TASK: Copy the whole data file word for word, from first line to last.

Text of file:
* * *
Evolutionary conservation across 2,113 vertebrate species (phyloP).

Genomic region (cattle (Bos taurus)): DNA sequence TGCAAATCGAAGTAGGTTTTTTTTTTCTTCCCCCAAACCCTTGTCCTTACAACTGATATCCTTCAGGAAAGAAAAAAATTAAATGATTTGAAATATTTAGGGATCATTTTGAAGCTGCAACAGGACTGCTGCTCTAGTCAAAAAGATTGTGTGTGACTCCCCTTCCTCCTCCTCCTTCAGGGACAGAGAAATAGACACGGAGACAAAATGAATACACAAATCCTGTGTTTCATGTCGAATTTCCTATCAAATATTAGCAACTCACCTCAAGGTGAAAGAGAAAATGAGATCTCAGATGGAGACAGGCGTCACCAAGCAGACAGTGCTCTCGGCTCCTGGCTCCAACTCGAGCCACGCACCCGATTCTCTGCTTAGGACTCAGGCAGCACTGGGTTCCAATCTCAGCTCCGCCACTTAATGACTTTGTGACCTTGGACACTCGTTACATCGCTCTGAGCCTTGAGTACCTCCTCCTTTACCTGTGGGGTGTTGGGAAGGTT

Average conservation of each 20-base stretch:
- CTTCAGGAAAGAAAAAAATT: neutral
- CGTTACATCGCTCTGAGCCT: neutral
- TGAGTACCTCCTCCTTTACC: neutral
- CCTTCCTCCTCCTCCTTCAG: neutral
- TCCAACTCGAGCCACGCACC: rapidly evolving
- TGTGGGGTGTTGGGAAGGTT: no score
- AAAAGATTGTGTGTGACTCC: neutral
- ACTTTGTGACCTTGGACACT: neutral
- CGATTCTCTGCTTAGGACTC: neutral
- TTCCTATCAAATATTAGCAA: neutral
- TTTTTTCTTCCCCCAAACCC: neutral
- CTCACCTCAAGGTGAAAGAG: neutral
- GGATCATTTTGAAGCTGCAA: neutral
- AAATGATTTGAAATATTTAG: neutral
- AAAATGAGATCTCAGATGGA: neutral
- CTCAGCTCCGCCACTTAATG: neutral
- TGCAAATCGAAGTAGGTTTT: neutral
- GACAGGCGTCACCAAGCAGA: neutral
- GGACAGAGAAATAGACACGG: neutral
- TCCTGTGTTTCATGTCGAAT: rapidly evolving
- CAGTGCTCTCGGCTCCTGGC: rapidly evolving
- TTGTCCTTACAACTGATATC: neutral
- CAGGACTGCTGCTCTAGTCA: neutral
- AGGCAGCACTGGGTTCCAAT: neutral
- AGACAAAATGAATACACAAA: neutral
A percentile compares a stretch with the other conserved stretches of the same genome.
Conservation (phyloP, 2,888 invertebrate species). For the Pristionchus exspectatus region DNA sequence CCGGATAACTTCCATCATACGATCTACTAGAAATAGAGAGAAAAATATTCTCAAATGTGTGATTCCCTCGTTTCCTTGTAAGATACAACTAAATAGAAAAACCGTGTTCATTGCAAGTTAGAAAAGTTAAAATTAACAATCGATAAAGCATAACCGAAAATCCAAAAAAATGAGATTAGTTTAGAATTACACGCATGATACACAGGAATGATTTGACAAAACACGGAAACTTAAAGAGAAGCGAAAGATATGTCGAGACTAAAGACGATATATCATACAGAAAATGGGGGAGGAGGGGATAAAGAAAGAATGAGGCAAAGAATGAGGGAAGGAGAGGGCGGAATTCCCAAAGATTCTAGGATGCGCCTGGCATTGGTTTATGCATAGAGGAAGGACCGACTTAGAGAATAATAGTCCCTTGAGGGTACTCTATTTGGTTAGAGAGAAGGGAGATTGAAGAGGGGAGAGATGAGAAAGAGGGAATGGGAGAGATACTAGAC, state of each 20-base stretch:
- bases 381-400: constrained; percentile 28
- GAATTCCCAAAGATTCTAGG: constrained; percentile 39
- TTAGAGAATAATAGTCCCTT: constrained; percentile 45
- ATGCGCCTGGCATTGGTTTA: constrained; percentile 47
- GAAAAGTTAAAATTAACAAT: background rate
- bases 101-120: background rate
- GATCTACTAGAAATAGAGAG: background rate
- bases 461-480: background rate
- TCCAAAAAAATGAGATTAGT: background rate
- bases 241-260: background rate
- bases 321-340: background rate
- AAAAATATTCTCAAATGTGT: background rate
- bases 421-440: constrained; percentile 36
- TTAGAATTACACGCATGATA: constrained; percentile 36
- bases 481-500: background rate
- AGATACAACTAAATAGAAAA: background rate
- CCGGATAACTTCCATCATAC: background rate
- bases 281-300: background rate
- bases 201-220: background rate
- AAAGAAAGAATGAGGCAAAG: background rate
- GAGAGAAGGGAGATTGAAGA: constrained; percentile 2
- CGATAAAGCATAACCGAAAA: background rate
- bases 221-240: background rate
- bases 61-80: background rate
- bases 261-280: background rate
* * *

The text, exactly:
Evolutionary conservation across 2,113 vertebrate species (phyloP).

Genomic region (cattle (Bos taurus)): DNA sequence TGCAAATCGAAGTAGGTTTTTTTTTTCTTCCCCCAAACCCTTGTCCTTACAACTGATATCCTTCAGGAAAGAAAAAAATTAAATGATTTGAAATATTTAGGGATCATTTTGAAGCTGCAACAGGACTGCTGCTCTAGTCAAAAAGATTGTGTGTGACTCCCCTTCCTCCTCCTCCTTCAGGGACAGAGAAATAGACACGGAGACAAAATGAATACACAAATCCTGTGTTTCATGTCGAATTTCCTATCAAATATTAGCAACTCACCTCAAGGTGAAAGAGAAAATGAGATCTCAGATGGAGACAGGCGTCACCAAGCAGACAGTGCTCTCGGCTCCTGGCTCCAACTCGAGCCACGCACCCGATTCTCTGCTTAGGACTCAGGCAGCACTGGGTTCCAATCTCAGCTCCGCCACTTAATGACTTTGTGACCTTGGACACTCGTTACATCGCTCTGAGCCTTGAGTACCTCCTCCTTTACCTGTGGGGTGTTGGGAAGGTT

Average conservation of each 20-base stretch:
- CTTCAGGAAAGAAAAAAATT: neutral
- CGTTACATCGCTCTGAGCCT: neutral
- TGAGTACCTCCTCCTTTACC: neutral
- CCTTCCTCCTCCTCCTTCAG: neutral
- TCCAACTCGAGCCACGCACC: rapidly evolving
- TGTGGGGTGTTGGGAAGGTT: no score
- AAAAGATTGTGTGTGACTCC: neutral
- ACTTTGTGACCTTGGACACT: neutral
- CGATTCTCTGCTTAGGACTC: neutral
- TTCCTATCAAATATTAGCAA: neutral
- TTTTTTCTTCCCCCAAACCC: neutral
- CTCACCTCAAGGTGAAAGAG: neutral
- GGATCATTTTGAAGCTGCAA: neutral
- AAATGATTTGAAATATTTAG: neutral
- AAAATGAGATCTCAGATGGA: neutral
- CTCAGCTCCGCCACTTAATG: neutral
- TGCAAATCGAAGTAGGTTTT: neutral
- GACAGGCGTCACCAAGCAGA: neutral
- GGACAGAGAAATAGACACGG: neutral
- TCCTGTGTTTCATGTCGAAT: rapidly evolving
- CAGTGCTCTCGGCTCCTGGC: rapidly evolving
- TTGTCCTTACAACTGATATC: neutral
- CAGGACTGCTGCTCTAGTCA: neutral
- AGGCAGCACTGGGTTCCAAT: neutral
- AGACAAAATGAATACACAAA: neutral
A percentile compares a stretch with the other conserved stretches of the same genome.
Conservation (phyloP, 2,888 invertebrate species). For the Pristionchus exspectatus region DNA sequence CCGGATAACTTCCATCATACGATCTACTAGAAATAGAGAGAAAAATATTCTCAAATGTGTGATTCCCTCGTTTCCTTGTAAGATACAACTAAATAGAAAAACCGTGTTCATTGCAAGTTAGAAAAGTTAAAATTAACAATCGATAAAGCATAACCGAAAATCCAAAAAAATGAGATTAGTTTAGAATTACACGCATGATACACAGGAATGATTTGACAAAACACGGAAACTTAAAGAGAAGCGAAAGATATGTCGAGACTAAAGACGATATATCATACAGAAAATGGGGGAGGAGGGGATAAAGAAAGAATGAGGCAAAGAATGAGGGAAGGAGAGGGCGGAATTCCCAAAGATTCTAGGATGCGCCTGGCATTGGTTTATGCATAGAGGAAGGACCGACTTAGAGAATAATAGTCCCTTGAGGGTACTCTATTTGGTTAGAGAGAAGGGAGATTGAAGAGGGGAGAGATGAGAAAGAGGGAATGGGAGAGATACTAGAC, state of each 20-base stretch:
- bases 381-400: constrained; percentile 28
- GAATTCCCAAAGATTCTAGG: constrained; percentile 39
- TTAGAGAATAATAGTCCCTT: constrained; percentile 45
- ATGCGCCTGGCATTGGTTTA: constrained; percentile 47
- GAAAAGTTAAAATTAACAAT: background rate
- bases 101-120: background rate
- GATCTACTAGAAATAGAGAG: background rate
- bases 461-480: background rate
- TCCAAAAAAATGAGATTAGT: background rate
- bases 241-260: background rate
- bases 321-340: background rate
- AAAAATATTCTCAAATGTGT: background rate
- bases 421-440: constrained; percentile 36
- TTAGAATTACACGCATGATA: constrained; percentile 36
- bases 481-500: background rate
- AGATACAACTAAATAGAAAA: background rate
- CCGGATAACTTCCATCATAC: background rate
- bases 281-300: background rate
- bases 201-220: background rate
- AAAGAAAGAATGAGGCAAAG: background rate
- GAGAGAAGGGAGATTGAAGA: constrained; percentile 2
- CGATAAAGCATAACCGAAAA: background rate
- bases 221-240: background rate
- bases 61-80: background rate
- bases 261-280: background rate